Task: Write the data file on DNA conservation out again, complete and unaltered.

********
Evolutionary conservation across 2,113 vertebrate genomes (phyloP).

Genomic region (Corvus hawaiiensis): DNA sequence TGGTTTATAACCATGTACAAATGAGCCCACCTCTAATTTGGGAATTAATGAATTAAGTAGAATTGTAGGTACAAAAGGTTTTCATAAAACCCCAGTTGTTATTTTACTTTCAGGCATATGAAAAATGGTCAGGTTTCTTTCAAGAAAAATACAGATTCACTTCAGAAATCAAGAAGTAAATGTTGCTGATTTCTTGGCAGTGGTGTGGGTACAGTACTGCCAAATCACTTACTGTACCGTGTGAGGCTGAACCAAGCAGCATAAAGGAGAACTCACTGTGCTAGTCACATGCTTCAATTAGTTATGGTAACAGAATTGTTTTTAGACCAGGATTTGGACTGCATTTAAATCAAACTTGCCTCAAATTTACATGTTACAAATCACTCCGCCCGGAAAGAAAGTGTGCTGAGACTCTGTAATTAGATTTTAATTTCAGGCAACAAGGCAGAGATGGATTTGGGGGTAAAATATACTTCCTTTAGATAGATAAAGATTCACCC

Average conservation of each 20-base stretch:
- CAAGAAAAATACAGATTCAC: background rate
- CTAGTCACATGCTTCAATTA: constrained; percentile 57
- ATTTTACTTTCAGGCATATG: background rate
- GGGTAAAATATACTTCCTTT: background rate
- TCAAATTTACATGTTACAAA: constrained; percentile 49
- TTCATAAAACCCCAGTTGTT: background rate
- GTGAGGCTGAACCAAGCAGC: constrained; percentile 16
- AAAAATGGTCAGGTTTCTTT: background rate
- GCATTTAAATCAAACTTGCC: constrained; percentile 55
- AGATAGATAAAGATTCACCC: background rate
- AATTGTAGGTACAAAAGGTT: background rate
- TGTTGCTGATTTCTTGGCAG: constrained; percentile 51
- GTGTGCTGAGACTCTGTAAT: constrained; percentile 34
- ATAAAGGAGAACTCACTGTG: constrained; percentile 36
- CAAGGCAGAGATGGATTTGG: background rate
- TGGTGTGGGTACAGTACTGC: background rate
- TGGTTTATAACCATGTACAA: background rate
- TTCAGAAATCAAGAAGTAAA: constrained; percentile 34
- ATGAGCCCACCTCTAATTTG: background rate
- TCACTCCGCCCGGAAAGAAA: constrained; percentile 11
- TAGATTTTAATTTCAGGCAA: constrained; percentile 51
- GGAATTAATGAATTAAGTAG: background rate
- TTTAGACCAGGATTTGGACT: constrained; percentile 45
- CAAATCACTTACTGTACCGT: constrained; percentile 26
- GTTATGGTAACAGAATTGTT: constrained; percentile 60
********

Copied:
Evolutionary conservation across 2,113 vertebrate genomes (phyloP).

Genomic region (Corvus hawaiiensis): DNA sequence TGGTTTATAACCATGTACAAATGAGCCCACCTCTAATTTGGGAATTAATGAATTAAGTAGAATTGTAGGTACAAAAGGTTTTCATAAAACCCCAGTTGTTATTTTACTTTCAGGCATATGAAAAATGGTCAGGTTTCTTTCAAGAAAAATACAGATTCACTTCAGAAATCAAGAAGTAAATGTTGCTGATTTCTTGGCAGTGGTGTGGGTACAGTACTGCCAAATCACTTACTGTACCGTGTGAGGCTGAACCAAGCAGCATAAAGGAGAACTCACTGTGCTAGTCACATGCTTCAATTAGTTATGGTAACAGAATTGTTTTTAGACCAGGATTTGGACTGCATTTAAATCAAACTTGCCTCAAATTTACATGTTACAAATCACTCCGCCCGGAAAGAAAGTGTGCTGAGACTCTGTAATTAGATTTTAATTTCAGGCAACAAGGCAGAGATGGATTTGGGGGTAAAATATACTTCCTTTAGATAGATAAAGATTCACCC

Average conservation of each 20-base stretch:
- CAAGAAAAATACAGATTCAC: background rate
- CTAGTCACATGCTTCAATTA: constrained; percentile 57
- ATTTTACTTTCAGGCATATG: background rate
- GGGTAAAATATACTTCCTTT: background rate
- TCAAATTTACATGTTACAAA: constrained; percentile 49
- TTCATAAAACCCCAGTTGTT: background rate
- GTGAGGCTGAACCAAGCAGC: constrained; percentile 16
- AAAAATGGTCAGGTTTCTTT: background rate
- GCATTTAAATCAAACTTGCC: constrained; percentile 55
- AGATAGATAAAGATTCACCC: background rate
- AATTGTAGGTACAAAAGGTT: background rate
- TGTTGCTGATTTCTTGGCAG: constrained; percentile 51
- GTGTGCTGAGACTCTGTAAT: constrained; percentile 34
- ATAAAGGAGAACTCACTGTG: constrained; percentile 36
- CAAGGCAGAGATGGATTTGG: background rate
- TGGTGTGGGTACAGTACTGC: background rate
- TGGTTTATAACCATGTACAA: background rate
- TTCAGAAATCAAGAAGTAAA: constrained; percentile 34
- ATGAGCCCACCTCTAATTTG: background rate
- TCACTCCGCCCGGAAAGAAA: constrained; percentile 11
- TAGATTTTAATTTCAGGCAA: constrained; percentile 51
- GGAATTAATGAATTAAGTAG: background rate
- TTTAGACCAGGATTTGGACT: constrained; percentile 45
- CAAATCACTTACTGTACCGT: constrained; percentile 26
- GTTATGGTAACAGAATTGTT: constrained; percentile 60